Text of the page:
“Farmers in Waikato are more inclined to send the weaners off farm as soon as they can as their pasture is too valuable – they need it for their cows,” she says. “In Northland farmers seem to be more comfortable growing on the weaners and then sending them off farm as R1s.”

A farmer may contact the business looking to send 50 weaners out for 18 months, and Ruth will find them a grazier that will do that.

A grazier may say they have room for 200 head. Ruth will find perhaps four mobs of 50 animals and the grower only has to deal with her rather than 4 different owners. Ruth holds all the info on the animals including mating dates.

The capacity of the graziers goes from 35 animals, although that’s unusually small, she says, right up to 500 animals. Most graziers also run their own stock, be that beefies, sheep, or bulls.

Like Rachael and Brian, most of the graziers tend to use the grazing for cash flow.

“They get paid every month so this pays the bills, and they run their own animals that they may only get one or two cheques in a year for,” Ruth says.

Unlike Peter’s handshake arrangement, a written contract is always signed.

Ruth agrees the weather is a huge challenge in Northland with consistently dry summers, and this year saw a very wet winter.

Because the big summer dry is usual, it is expected to be covered in the normal contract. Only when it’s more serious – usually a government-declared drought – will they start applying drought subsidies, or going into negotiation on what’s going to work for everybody.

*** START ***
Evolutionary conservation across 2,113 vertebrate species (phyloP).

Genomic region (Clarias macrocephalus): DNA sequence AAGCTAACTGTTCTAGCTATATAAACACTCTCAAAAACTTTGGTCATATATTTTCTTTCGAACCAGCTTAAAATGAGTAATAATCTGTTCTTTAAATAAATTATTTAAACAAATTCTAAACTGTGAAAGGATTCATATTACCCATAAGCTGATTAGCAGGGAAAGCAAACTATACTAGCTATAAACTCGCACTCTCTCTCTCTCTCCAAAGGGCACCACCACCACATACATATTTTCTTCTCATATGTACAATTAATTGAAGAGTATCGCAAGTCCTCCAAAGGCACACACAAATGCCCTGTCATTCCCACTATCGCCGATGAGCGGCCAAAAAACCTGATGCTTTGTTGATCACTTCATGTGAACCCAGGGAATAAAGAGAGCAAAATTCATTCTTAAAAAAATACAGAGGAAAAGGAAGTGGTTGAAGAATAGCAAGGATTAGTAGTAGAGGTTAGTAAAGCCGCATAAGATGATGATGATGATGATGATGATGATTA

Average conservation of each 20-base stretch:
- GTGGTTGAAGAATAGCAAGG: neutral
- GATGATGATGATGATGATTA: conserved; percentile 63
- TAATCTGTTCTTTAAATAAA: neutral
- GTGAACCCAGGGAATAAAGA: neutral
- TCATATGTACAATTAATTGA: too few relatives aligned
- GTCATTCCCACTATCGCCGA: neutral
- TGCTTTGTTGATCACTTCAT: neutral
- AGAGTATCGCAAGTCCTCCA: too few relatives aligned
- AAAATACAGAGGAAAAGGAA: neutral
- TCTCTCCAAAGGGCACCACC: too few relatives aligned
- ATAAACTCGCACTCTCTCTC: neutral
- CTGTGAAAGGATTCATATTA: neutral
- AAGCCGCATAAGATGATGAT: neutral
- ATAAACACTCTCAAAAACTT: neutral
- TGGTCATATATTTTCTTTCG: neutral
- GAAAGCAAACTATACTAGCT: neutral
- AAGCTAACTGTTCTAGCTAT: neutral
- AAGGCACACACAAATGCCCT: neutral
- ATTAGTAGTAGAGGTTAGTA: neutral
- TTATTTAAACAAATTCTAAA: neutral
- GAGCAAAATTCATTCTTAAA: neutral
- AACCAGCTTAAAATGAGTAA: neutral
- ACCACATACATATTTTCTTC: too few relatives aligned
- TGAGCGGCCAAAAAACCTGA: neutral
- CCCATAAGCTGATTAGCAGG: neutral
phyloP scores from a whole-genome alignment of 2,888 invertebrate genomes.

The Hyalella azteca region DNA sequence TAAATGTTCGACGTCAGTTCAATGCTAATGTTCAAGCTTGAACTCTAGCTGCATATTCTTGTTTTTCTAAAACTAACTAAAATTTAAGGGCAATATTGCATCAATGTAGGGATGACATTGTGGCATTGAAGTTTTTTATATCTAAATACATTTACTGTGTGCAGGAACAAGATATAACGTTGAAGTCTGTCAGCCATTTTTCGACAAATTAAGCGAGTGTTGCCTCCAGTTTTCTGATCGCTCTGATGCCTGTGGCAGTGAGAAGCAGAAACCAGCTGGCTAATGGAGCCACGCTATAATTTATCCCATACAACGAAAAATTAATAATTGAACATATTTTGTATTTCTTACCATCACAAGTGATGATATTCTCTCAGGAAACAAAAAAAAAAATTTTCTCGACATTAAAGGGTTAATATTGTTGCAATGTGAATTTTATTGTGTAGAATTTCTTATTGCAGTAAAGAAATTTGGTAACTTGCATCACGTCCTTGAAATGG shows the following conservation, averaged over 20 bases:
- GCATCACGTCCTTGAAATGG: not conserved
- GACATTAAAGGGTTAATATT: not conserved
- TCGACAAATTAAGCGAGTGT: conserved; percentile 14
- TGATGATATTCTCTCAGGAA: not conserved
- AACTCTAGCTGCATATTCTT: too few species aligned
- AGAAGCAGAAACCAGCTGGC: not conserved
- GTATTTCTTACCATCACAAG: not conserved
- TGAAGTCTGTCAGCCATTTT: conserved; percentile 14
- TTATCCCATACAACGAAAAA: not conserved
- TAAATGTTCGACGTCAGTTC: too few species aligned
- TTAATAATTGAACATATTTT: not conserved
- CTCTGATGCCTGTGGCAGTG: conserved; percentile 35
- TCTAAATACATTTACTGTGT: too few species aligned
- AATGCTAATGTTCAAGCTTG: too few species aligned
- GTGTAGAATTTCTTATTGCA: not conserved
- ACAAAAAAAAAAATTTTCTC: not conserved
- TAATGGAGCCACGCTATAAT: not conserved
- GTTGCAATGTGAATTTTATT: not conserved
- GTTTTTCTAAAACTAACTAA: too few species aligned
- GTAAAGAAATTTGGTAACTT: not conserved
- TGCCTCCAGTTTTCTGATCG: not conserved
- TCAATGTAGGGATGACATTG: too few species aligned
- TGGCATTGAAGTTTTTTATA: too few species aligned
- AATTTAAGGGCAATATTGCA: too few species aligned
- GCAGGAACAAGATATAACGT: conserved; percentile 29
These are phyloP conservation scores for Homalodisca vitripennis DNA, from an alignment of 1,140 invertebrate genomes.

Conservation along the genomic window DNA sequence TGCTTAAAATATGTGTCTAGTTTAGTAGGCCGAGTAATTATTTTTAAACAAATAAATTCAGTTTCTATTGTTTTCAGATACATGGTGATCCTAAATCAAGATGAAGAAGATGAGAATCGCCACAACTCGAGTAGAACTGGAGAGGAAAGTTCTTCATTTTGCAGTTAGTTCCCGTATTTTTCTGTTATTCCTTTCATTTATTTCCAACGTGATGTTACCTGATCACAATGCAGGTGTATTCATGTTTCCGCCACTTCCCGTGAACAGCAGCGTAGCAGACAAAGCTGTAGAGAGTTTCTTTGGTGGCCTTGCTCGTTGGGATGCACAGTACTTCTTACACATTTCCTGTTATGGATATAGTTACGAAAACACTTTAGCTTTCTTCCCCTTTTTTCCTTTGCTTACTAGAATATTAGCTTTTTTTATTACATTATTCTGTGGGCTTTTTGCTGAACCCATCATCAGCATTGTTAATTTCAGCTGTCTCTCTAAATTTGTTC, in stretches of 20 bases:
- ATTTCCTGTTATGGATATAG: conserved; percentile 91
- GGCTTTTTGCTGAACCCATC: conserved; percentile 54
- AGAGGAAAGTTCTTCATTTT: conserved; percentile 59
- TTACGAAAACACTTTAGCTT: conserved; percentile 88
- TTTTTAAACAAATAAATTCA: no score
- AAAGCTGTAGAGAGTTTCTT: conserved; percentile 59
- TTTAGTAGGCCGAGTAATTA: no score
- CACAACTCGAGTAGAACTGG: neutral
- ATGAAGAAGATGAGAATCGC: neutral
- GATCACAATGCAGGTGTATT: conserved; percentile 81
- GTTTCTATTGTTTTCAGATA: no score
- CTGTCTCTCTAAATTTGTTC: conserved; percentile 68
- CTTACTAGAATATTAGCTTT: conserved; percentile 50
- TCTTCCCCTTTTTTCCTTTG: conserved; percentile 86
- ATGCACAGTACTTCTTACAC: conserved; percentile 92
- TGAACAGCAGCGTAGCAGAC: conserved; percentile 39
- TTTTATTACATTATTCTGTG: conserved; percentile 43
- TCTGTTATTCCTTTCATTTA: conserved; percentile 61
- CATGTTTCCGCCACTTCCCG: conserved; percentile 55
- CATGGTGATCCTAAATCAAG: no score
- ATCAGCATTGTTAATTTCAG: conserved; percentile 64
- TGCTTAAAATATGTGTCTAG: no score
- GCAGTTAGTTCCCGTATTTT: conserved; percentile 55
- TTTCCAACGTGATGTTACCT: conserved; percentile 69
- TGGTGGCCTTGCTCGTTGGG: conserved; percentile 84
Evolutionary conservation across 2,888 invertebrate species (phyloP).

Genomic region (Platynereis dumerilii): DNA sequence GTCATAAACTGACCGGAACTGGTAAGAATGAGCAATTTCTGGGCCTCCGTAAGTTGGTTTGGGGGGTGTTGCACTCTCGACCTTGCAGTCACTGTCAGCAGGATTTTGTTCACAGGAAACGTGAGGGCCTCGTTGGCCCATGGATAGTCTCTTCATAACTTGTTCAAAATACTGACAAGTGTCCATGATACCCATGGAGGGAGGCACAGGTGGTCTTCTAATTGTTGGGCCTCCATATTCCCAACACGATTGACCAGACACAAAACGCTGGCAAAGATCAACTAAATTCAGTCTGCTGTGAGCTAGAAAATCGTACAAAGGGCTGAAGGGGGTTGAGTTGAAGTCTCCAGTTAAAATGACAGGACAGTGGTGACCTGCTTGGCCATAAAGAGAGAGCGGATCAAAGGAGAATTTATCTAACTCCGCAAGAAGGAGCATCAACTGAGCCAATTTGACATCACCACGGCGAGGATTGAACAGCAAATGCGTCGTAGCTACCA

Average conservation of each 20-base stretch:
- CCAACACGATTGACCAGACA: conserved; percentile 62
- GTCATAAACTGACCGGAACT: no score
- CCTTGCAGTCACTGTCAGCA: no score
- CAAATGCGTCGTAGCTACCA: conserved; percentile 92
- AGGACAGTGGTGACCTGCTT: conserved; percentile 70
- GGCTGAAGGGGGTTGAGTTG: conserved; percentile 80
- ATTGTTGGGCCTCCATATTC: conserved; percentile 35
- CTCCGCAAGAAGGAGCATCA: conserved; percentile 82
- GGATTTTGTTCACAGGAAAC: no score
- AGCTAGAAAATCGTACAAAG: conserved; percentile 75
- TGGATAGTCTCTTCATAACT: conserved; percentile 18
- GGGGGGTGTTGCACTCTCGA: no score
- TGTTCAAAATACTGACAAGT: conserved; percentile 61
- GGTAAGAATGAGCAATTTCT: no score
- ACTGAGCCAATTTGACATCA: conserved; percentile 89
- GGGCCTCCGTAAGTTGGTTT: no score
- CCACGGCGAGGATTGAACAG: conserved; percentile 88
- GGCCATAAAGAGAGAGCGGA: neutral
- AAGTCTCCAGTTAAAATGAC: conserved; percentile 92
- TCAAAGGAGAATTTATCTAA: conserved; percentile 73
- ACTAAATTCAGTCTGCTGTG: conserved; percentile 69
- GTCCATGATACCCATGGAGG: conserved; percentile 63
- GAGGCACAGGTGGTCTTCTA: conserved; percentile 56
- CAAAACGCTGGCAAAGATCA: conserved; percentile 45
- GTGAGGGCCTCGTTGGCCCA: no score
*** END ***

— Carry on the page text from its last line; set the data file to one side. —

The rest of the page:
The wet winter this year saw some farms experience more than 1000mm of rain in four months and saw them go to farmers to discuss how to help these growers out, she says.

The owner is charged for animal health and the grower paid for animal health, so it is up to the grower to make sure the animals are well looked after, she says. This includes drenching although there is no stipulation on what drench will be used.

Overall Ruth finds the contracts work well. The LIC mature live weights for the animals go into the system, and that works as a target for where the animals need to be according to weight for age.

But the tougher northern conditions can see animals coming into the system 40 to 50kg behind target on average. Should that lower weight be similar across a herd coming in Ruth says they drop the target for the grower to meet so they would still get their bonus. They put an optimum line in as to where they should be grown.

“We don’t take the bonus off the grower as it’s not their fault the animals have been stunted,” she says.

While acknowledging Northland farmers experience tough conditions Ruth is less inclined to blame kikuyu grass – for lower weights.

Its not about kikuyu, she says, it’s about management and not being over stocked.

Percentage deviation from the MINDA weights guideline for age in months….
Heifer weights in Northland are consistently lower than other areas.

“If everyone carried a little less stock they’d make more money. Especially when you’re on a weight gain contract – the bigger you grow them the more money you get. It makes more sense to have less animals and grow them better.

“The dairy farmer gets a more productive animal, the grower gets paid better for it. Less stress on the land, less stress on the animal.”

It’s not Ruth’s job to tell graziers how many animals to carry, but her advice if they’re not hitting targets is to carry a few less and have an easier time.

Constant weight gain the target – but difficult

LIC Animal Performance Manager Steve Forsman says as constant a weight gain as possible is best with Northland having the worst results for this in the country. This is a reflection of tougher farming conditions in the north, he reckons.

The reasons for northern farmers to keep pushing to meet those targets in their heifers are important, he says.

He points to research done several years ago by Dr Rhiannon Hancock with the school of Agriculture and Environment at Massey University which showed being underweight before their first calving can have long-term effects on a heifer’s ability to get into calf throughout her lifetime, as well as reducing the amount of milk she will produce.